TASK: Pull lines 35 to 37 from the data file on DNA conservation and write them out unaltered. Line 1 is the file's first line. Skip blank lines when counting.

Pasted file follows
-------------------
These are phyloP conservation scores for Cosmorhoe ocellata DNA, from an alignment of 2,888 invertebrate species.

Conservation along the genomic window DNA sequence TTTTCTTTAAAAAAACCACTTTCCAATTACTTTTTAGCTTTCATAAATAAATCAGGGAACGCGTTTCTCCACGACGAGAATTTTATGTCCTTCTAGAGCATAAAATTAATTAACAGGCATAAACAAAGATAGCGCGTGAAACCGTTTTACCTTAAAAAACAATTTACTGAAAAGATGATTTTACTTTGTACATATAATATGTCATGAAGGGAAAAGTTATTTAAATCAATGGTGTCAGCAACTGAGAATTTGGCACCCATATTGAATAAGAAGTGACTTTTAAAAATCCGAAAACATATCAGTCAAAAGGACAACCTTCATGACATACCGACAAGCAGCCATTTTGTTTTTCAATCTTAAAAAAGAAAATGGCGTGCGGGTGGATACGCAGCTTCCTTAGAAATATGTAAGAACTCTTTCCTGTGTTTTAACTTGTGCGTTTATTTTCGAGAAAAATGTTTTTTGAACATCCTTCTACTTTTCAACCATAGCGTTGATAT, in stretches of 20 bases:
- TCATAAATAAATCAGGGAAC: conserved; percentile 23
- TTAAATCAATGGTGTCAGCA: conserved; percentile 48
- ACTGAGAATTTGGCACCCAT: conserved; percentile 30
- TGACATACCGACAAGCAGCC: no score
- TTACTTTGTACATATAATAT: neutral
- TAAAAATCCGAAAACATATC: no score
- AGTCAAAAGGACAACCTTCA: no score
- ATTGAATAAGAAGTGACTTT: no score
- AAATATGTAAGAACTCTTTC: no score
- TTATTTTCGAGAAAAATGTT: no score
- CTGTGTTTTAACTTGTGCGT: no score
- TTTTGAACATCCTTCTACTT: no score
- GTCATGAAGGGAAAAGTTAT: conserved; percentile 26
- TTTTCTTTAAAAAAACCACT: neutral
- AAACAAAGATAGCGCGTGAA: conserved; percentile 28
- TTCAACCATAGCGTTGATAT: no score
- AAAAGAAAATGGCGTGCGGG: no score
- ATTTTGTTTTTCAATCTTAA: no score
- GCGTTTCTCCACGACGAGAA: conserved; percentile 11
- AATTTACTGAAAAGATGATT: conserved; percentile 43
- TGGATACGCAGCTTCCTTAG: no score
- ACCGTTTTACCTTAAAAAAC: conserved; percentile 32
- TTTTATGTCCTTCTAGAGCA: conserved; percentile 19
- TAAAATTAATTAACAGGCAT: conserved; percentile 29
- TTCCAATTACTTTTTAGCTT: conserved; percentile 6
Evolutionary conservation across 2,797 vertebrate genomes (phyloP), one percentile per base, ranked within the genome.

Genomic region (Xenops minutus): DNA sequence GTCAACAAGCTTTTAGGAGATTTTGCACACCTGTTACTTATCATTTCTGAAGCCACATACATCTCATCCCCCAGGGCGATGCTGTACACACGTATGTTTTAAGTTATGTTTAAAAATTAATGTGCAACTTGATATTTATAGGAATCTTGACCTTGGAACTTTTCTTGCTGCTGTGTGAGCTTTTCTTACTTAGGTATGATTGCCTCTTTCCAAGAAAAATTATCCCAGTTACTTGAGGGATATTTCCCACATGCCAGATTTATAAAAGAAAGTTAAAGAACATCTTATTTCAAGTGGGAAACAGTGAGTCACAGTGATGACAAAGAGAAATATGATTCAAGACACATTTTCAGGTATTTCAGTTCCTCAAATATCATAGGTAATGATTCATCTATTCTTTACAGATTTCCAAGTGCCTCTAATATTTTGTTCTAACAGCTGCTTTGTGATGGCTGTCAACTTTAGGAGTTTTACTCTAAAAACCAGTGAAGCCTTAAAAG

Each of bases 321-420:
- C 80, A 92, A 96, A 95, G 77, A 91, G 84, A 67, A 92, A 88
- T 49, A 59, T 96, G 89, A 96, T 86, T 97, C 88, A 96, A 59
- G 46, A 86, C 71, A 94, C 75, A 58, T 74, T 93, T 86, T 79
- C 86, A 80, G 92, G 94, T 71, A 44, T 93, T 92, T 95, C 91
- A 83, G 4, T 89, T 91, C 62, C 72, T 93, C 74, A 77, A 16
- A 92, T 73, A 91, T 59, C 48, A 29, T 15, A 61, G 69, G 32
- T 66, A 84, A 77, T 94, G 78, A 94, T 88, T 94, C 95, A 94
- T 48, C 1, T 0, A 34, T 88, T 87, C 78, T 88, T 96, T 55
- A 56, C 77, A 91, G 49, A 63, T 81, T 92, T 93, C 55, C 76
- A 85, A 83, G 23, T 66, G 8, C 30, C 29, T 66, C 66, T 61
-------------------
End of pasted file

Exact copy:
- A 83, G 4, T 89, T 91, C 62, C 72, T 93, C 74, A 77, A 16
- A 92, T 73, A 91, T 59, C 48, A 29, T 15, A 61, G 69, G 32
- T 66, A 84, A 77, T 94, G 78, A 94, T 88, T 94, C 95, A 94